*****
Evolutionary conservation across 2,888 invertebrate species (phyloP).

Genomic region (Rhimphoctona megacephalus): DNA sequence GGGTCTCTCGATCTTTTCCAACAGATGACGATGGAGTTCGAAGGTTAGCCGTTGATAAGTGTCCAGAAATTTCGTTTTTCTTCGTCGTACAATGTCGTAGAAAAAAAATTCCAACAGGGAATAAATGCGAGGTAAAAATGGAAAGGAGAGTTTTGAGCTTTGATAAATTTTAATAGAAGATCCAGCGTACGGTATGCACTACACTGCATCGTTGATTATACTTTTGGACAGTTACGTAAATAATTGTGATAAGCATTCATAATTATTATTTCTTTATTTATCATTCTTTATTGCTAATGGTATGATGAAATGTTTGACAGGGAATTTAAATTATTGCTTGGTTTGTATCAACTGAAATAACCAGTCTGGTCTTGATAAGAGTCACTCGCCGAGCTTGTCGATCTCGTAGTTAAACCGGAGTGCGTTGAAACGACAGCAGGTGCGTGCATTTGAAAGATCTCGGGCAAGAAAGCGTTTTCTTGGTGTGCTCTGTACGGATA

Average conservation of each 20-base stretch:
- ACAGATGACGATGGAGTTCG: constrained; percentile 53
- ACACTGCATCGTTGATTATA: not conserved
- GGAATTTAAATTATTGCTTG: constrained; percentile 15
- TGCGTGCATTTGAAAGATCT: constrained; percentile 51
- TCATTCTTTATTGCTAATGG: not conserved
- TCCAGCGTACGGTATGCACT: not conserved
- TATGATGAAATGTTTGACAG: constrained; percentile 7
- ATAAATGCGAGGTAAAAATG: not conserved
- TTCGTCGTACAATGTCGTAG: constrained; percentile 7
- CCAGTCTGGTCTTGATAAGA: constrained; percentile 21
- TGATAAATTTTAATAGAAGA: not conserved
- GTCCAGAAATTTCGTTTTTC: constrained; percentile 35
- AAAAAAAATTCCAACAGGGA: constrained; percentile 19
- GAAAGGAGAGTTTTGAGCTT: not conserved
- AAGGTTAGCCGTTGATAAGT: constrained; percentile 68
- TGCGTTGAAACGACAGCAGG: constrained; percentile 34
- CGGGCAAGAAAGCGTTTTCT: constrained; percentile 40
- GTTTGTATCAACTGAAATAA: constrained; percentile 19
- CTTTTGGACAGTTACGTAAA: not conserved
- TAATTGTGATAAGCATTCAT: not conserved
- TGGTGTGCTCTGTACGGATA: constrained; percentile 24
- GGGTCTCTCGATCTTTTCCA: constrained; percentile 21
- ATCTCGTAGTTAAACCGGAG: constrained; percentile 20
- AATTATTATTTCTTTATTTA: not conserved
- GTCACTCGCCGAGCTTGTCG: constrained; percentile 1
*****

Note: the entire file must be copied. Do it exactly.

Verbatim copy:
Evolutionary conservation across 2,888 invertebrate species (phyloP).

Genomic region (Rhimphoctona megacephalus): DNA sequence GGGTCTCTCGATCTTTTCCAACAGATGACGATGGAGTTCGAAGGTTAGCCGTTGATAAGTGTCCAGAAATTTCGTTTTTCTTCGTCGTACAATGTCGTAGAAAAAAAATTCCAACAGGGAATAAATGCGAGGTAAAAATGGAAAGGAGAGTTTTGAGCTTTGATAAATTTTAATAGAAGATCCAGCGTACGGTATGCACTACACTGCATCGTTGATTATACTTTTGGACAGTTACGTAAATAATTGTGATAAGCATTCATAATTATTATTTCTTTATTTATCATTCTTTATTGCTAATGGTATGATGAAATGTTTGACAGGGAATTTAAATTATTGCTTGGTTTGTATCAACTGAAATAACCAGTCTGGTCTTGATAAGAGTCACTCGCCGAGCTTGTCGATCTCGTAGTTAAACCGGAGTGCGTTGAAACGACAGCAGGTGCGTGCATTTGAAAGATCTCGGGCAAGAAAGCGTTTTCTTGGTGTGCTCTGTACGGATA

Average conservation of each 20-base stretch:
- ACAGATGACGATGGAGTTCG: constrained; percentile 53
- ACACTGCATCGTTGATTATA: not conserved
- GGAATTTAAATTATTGCTTG: constrained; percentile 15
- TGCGTGCATTTGAAAGATCT: constrained; percentile 51
- TCATTCTTTATTGCTAATGG: not conserved
- TCCAGCGTACGGTATGCACT: not conserved
- TATGATGAAATGTTTGACAG: constrained; percentile 7
- ATAAATGCGAGGTAAAAATG: not conserved
- TTCGTCGTACAATGTCGTAG: constrained; percentile 7
- CCAGTCTGGTCTTGATAAGA: constrained; percentile 21
- TGATAAATTTTAATAGAAGA: not conserved
- GTCCAGAAATTTCGTTTTTC: constrained; percentile 35
- AAAAAAAATTCCAACAGGGA: constrained; percentile 19
- GAAAGGAGAGTTTTGAGCTT: not conserved
- AAGGTTAGCCGTTGATAAGT: constrained; percentile 68
- TGCGTTGAAACGACAGCAGG: constrained; percentile 34
- CGGGCAAGAAAGCGTTTTCT: constrained; percentile 40
- GTTTGTATCAACTGAAATAA: constrained; percentile 19
- CTTTTGGACAGTTACGTAAA: not conserved
- TAATTGTGATAAGCATTCAT: not conserved
- TGGTGTGCTCTGTACGGATA: constrained; percentile 24
- GGGTCTCTCGATCTTTTCCA: constrained; percentile 21
- ATCTCGTAGTTAAACCGGAG: constrained; percentile 20
- AATTATTATTTCTTTATTTA: not conserved
- GTCACTCGCCGAGCTTGTCG: constrained; percentile 1